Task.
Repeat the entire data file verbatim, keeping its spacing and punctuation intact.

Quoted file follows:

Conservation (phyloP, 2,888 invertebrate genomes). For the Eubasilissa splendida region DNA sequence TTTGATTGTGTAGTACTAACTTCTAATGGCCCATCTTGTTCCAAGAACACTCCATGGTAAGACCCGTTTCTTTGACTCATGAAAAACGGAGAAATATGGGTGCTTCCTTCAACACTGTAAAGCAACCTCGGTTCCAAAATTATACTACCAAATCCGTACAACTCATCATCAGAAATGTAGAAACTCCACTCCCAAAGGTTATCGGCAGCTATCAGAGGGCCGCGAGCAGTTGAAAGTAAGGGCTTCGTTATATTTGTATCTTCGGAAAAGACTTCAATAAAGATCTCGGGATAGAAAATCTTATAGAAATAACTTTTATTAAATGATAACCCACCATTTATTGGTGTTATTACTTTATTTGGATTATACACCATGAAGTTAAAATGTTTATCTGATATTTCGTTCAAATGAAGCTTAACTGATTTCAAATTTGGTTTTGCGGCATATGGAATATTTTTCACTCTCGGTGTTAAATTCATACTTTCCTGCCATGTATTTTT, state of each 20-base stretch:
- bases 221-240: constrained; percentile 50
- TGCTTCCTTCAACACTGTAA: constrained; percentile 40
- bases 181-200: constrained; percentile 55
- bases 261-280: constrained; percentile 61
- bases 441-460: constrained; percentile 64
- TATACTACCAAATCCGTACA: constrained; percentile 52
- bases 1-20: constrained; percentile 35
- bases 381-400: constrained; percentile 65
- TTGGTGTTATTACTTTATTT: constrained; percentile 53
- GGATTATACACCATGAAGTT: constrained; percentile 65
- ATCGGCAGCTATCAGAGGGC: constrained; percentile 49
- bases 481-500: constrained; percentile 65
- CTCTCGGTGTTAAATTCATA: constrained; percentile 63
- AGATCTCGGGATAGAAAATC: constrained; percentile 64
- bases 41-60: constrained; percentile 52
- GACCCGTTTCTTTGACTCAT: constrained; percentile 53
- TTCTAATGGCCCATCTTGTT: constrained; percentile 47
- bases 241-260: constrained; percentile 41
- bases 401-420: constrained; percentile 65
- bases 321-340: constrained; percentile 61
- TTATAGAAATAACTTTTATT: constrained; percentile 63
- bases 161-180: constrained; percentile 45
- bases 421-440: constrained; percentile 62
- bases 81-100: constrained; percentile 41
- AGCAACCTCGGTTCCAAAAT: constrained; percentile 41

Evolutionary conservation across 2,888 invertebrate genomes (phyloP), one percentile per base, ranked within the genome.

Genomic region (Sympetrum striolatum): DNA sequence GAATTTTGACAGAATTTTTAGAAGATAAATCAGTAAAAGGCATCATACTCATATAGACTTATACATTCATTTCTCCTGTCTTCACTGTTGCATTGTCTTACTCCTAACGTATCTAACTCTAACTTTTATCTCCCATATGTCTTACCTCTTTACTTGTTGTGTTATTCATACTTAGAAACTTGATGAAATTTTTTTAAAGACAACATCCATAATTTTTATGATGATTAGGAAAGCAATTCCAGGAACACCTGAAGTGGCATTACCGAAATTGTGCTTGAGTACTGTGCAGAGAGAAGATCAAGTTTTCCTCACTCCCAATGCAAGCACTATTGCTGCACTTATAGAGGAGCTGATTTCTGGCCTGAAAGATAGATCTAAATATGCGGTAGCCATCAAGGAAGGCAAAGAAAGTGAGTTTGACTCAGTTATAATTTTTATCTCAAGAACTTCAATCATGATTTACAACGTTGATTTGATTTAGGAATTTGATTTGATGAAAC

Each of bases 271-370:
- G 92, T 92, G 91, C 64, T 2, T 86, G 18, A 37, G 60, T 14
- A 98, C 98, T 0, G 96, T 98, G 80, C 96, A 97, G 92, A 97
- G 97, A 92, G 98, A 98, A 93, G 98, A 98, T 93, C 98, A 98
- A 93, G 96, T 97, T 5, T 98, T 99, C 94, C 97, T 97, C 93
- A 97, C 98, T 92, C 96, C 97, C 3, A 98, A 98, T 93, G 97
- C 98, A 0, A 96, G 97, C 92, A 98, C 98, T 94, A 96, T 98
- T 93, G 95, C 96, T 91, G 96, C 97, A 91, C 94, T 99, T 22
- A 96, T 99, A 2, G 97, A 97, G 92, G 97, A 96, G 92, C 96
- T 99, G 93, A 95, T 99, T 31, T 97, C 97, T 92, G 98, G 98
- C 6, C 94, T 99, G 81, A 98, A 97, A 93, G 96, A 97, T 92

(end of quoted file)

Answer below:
Conservation (phyloP, 2,888 invertebrate genomes). For the Eubasilissa splendida region DNA sequence TTTGATTGTGTAGTACTAACTTCTAATGGCCCATCTTGTTCCAAGAACACTCCATGGTAAGACCCGTTTCTTTGACTCATGAAAAACGGAGAAATATGGGTGCTTCCTTCAACACTGTAAAGCAACCTCGGTTCCAAAATTATACTACCAAATCCGTACAACTCATCATCAGAAATGTAGAAACTCCACTCCCAAAGGTTATCGGCAGCTATCAGAGGGCCGCGAGCAGTTGAAAGTAAGGGCTTCGTTATATTTGTATCTTCGGAAAAGACTTCAATAAAGATCTCGGGATAGAAAATCTTATAGAAATAACTTTTATTAAATGATAACCCACCATTTATTGGTGTTATTACTTTATTTGGATTATACACCATGAAGTTAAAATGTTTATCTGATATTTCGTTCAAATGAAGCTTAACTGATTTCAAATTTGGTTTTGCGGCATATGGAATATTTTTCACTCTCGGTGTTAAATTCATACTTTCCTGCCATGTATTTTT, state of each 20-base stretch:
- bases 221-240: constrained; percentile 50
- TGCTTCCTTCAACACTGTAA: constrained; percentile 40
- bases 181-200: constrained; percentile 55
- bases 261-280: constrained; percentile 61
- bases 441-460: constrained; percentile 64
- TATACTACCAAATCCGTACA: constrained; percentile 52
- bases 1-20: constrained; percentile 35
- bases 381-400: constrained; percentile 65
- TTGGTGTTATTACTTTATTT: constrained; percentile 53
- GGATTATACACCATGAAGTT: constrained; percentile 65
- ATCGGCAGCTATCAGAGGGC: constrained; percentile 49
- bases 481-500: constrained; percentile 65
- CTCTCGGTGTTAAATTCATA: constrained; percentile 63
- AGATCTCGGGATAGAAAATC: constrained; percentile 64
- bases 41-60: constrained; percentile 52
- GACCCGTTTCTTTGACTCAT: constrained; percentile 53
- TTCTAATGGCCCATCTTGTT: constrained; percentile 47
- bases 241-260: constrained; percentile 41
- bases 401-420: constrained; percentile 65
- bases 321-340: constrained; percentile 61
- TTATAGAAATAACTTTTATT: constrained; percentile 63
- bases 161-180: constrained; percentile 45
- bases 421-440: constrained; percentile 62
- bases 81-100: constrained; percentile 41
- AGCAACCTCGGTTCCAAAAT: constrained; percentile 41

Evolutionary conservation across 2,888 invertebrate genomes (phyloP), one percentile per base, ranked within the genome.

Genomic region (Sympetrum striolatum): DNA sequence GAATTTTGACAGAATTTTTAGAAGATAAATCAGTAAAAGGCATCATACTCATATAGACTTATACATTCATTTCTCCTGTCTTCACTGTTGCATTGTCTTACTCCTAACGTATCTAACTCTAACTTTTATCTCCCATATGTCTTACCTCTTTACTTGTTGTGTTATTCATACTTAGAAACTTGATGAAATTTTTTTAAAGACAACATCCATAATTTTTATGATGATTAGGAAAGCAATTCCAGGAACACCTGAAGTGGCATTACCGAAATTGTGCTTGAGTACTGTGCAGAGAGAAGATCAAGTTTTCCTCACTCCCAATGCAAGCACTATTGCTGCACTTATAGAGGAGCTGATTTCTGGCCTGAAAGATAGATCTAAATATGCGGTAGCCATCAAGGAAGGCAAAGAAAGTGAGTTTGACTCAGTTATAATTTTTATCTCAAGAACTTCAATCATGATTTACAACGTTGATTTGATTTAGGAATTTGATTTGATGAAAC

Each of bases 271-370:
- G 92, T 92, G 91, C 64, T 2, T 86, G 18, A 37, G 60, T 14
- A 98, C 98, T 0, G 96, T 98, G 80, C 96, A 97, G 92, A 97
- G 97, A 92, G 98, A 98, A 93, G 98, A 98, T 93, C 98, A 98
- A 93, G 96, T 97, T 5, T 98, T 99, C 94, C 97, T 97, C 93
- A 97, C 98, T 92, C 96, C 97, C 3, A 98, A 98, T 93, G 97
- C 98, A 0, A 96, G 97, C 92, A 98, C 98, T 94, A 96, T 98
- T 93, G 95, C 96, T 91, G 96, C 97, A 91, C 94, T 99, T 22
- A 96, T 99, A 2, G 97, A 97, G 92, G 97, A 96, G 92, C 96
- T 99, G 93, A 95, T 99, T 31, T 97, C 97, T 92, G 98, G 98
- C 6, C 94, T 99, G 81, A 98, A 97, A 93, G 96, A 97, T 92